A night put together by Scruff of the Neck and Fortune saw the Dunfermline band Dancing on Tables headlining at Sneaky Pete’s. Trying to draw a crowd for the gig was a difficult feat with Scotland playing a crucial World Cup qualifier on the same night. However, by the end of the show there was indeed a healthy wee gathering.
The first act of the night is a young solo artist named Nate Collins. Based in Edinburgh he has been working on several releases and his Soundcloud shows promise. His two latest releases 'Honey’ and ‘Otherwise’ show song writing variety but it seems that during this performance the odds have been stacked against him. With several technical difficulties and slightly unfortunate out of time looping causing problems, he finishes the set with an abrupt ending to a Two Door Cinema Club cover. Although a slightly painful end to his set, I would definitely give him another chance as the talent and promise is quite obviously present.
Shortly afterwards, the Opera Comic, a Leeds based, Noel Fielding look-alike band take the stage. Starting the set with a strange Willy Wonka cover they continue with what can only be described as pure and persistent indie. Their first single ‘We Are the Freaks’ has that treble guitar sound so emblematic of the genre as well as the ‘no one understands me’ message typical of indie anthems. Although slightly cliché it is definitely a well put-together and skilfully performed song. Their newest release ‘A Time of Hope’ has more depth; ironically disregarding the lack of hope in the world at the moment. The performance is slick and they have full-on stage presence but it seems as if they offer nothing new or different. It will be interesting to see how they develop as a group.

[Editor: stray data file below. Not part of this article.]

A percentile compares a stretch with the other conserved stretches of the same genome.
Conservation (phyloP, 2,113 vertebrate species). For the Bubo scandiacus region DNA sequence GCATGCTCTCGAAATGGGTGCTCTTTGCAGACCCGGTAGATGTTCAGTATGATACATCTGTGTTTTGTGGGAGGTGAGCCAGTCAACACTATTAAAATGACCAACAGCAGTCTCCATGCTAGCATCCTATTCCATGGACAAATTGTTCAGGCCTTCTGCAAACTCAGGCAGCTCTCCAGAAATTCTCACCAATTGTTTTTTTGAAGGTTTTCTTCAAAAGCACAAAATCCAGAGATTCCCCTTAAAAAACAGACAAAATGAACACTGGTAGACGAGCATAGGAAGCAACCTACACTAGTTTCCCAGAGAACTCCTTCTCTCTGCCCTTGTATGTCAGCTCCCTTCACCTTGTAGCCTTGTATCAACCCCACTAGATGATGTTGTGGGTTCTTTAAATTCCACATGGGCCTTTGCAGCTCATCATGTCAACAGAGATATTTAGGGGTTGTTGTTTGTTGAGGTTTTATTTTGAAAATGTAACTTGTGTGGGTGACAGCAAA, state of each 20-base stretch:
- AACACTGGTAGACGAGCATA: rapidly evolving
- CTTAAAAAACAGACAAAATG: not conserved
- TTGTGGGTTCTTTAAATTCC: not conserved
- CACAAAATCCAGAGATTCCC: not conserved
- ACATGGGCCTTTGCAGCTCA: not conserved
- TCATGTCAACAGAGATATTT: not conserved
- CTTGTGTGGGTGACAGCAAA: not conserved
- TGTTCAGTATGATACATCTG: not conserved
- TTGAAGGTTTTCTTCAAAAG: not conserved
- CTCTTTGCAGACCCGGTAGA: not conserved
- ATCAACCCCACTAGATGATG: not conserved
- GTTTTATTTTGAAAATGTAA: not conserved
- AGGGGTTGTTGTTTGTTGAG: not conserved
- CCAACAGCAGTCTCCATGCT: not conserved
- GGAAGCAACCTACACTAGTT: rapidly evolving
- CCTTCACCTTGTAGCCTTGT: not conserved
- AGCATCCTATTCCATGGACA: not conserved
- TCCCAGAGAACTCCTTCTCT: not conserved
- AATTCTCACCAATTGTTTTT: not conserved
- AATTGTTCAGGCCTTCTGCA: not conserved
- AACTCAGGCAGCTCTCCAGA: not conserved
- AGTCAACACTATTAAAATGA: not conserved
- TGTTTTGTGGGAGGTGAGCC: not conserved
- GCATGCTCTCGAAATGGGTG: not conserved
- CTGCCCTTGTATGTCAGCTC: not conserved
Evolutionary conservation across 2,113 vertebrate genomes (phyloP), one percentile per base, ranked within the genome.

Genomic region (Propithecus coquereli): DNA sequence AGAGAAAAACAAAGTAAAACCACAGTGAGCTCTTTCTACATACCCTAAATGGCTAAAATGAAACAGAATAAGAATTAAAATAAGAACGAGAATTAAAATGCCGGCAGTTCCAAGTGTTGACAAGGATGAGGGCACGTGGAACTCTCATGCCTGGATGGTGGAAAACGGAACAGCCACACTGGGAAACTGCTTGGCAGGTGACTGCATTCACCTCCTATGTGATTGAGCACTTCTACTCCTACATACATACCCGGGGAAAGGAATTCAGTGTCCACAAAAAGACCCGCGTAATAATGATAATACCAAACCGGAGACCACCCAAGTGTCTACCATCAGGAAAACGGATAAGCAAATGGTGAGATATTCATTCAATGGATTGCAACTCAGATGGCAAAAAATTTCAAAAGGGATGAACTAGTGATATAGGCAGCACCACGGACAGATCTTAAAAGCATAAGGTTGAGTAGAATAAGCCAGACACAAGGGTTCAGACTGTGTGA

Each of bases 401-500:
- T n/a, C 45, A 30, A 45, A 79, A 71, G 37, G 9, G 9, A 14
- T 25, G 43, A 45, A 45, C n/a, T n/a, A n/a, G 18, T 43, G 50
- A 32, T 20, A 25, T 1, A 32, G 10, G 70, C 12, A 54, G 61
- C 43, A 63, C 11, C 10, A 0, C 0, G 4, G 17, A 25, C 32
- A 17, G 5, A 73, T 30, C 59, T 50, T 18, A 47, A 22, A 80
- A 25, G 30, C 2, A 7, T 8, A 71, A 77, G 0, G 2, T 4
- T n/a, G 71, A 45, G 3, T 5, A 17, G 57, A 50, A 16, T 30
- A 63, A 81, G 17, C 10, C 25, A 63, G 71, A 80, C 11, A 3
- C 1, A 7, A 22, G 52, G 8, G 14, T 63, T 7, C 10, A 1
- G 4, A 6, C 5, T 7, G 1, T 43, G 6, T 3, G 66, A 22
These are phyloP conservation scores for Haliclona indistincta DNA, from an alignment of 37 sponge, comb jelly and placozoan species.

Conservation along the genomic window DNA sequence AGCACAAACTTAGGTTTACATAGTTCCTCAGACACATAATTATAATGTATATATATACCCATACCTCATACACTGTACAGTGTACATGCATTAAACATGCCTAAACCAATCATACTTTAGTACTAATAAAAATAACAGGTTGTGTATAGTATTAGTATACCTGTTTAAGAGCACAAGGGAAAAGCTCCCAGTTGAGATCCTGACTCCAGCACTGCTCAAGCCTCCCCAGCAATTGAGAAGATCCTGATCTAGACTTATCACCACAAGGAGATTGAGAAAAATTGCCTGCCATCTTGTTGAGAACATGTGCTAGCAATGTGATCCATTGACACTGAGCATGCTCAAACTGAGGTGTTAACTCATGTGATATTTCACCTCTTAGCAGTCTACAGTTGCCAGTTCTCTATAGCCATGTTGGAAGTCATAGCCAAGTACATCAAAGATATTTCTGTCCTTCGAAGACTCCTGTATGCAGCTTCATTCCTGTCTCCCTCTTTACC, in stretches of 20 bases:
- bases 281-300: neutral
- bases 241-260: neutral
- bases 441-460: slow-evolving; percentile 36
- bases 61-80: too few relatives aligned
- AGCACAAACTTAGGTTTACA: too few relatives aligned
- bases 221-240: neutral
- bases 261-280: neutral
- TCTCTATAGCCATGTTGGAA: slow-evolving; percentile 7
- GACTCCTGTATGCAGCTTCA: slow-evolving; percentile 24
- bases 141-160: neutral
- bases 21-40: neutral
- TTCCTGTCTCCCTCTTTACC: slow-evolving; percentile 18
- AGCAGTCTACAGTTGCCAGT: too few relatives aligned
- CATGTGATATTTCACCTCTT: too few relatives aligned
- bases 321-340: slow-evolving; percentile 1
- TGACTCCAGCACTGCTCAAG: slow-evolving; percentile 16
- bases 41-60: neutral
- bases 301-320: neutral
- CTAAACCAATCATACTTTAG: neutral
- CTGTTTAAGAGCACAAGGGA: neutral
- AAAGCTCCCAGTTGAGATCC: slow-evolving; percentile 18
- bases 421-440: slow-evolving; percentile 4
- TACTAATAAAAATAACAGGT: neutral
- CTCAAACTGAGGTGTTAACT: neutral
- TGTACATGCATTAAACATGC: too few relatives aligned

Now come the headliners of the night: Dancing on Tables are a band on the rise. Firmly established in the young Scottish alternative/indie scene they have been pleasing crowds with their soft, romantic songs all summer. Having played festivals all over the country including Kendal Calling and Solas, their set is a lot more organised and rehearsed than when I saw them last. The interesting use of two vocalists creates a dialogue in their music which is evident in the banter they have on stage. It is obvious that they are simply happy to be playing good music with their friends; and it's incredibly endearing.
Their debut EP Don’t Stop features fuzzy guitar driven sound punctuated by intricate melody. For a four-track record, the variety in sound is amazing. The slight fuzz which permeates each track, works in their favour and shows the band's simple but lovely core. Their newest release ‘Tracey’ in contrast, is clean cut and one for the dance floor and it goes down a treat during the show. A fantastic band full of promise, they will be releasing some new music at the start of November and I for one am excited.